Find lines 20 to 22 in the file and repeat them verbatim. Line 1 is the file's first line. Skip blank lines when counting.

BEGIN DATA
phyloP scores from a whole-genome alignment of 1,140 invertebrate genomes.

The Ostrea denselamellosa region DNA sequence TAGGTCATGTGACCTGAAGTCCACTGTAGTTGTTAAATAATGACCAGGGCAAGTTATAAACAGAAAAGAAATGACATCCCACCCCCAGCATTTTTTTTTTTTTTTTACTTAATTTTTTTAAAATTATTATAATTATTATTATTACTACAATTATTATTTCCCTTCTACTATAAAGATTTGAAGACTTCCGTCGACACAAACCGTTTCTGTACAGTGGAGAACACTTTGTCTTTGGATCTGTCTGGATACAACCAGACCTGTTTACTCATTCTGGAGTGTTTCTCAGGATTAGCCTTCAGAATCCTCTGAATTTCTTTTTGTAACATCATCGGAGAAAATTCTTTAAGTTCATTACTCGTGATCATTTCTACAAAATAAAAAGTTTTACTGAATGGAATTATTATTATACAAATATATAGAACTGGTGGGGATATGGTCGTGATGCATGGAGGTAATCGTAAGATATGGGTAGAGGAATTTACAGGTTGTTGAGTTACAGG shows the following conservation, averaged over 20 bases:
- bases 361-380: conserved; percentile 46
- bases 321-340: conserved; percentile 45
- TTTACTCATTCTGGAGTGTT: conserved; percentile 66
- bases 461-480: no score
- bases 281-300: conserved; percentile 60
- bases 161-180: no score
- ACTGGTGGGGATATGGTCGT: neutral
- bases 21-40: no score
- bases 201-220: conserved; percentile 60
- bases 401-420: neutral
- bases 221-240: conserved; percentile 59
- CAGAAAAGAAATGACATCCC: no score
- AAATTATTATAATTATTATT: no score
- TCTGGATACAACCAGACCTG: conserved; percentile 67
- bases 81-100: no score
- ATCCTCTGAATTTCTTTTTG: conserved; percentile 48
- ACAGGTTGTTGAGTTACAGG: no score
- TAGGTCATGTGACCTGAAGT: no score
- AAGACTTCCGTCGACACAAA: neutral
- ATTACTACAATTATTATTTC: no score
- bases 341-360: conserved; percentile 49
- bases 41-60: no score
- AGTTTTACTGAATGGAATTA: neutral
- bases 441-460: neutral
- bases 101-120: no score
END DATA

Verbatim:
- TAGGTCATGTGACCTGAAGT: no score
- AAGACTTCCGTCGACACAAA: neutral
- ATTACTACAATTATTATTTC: no score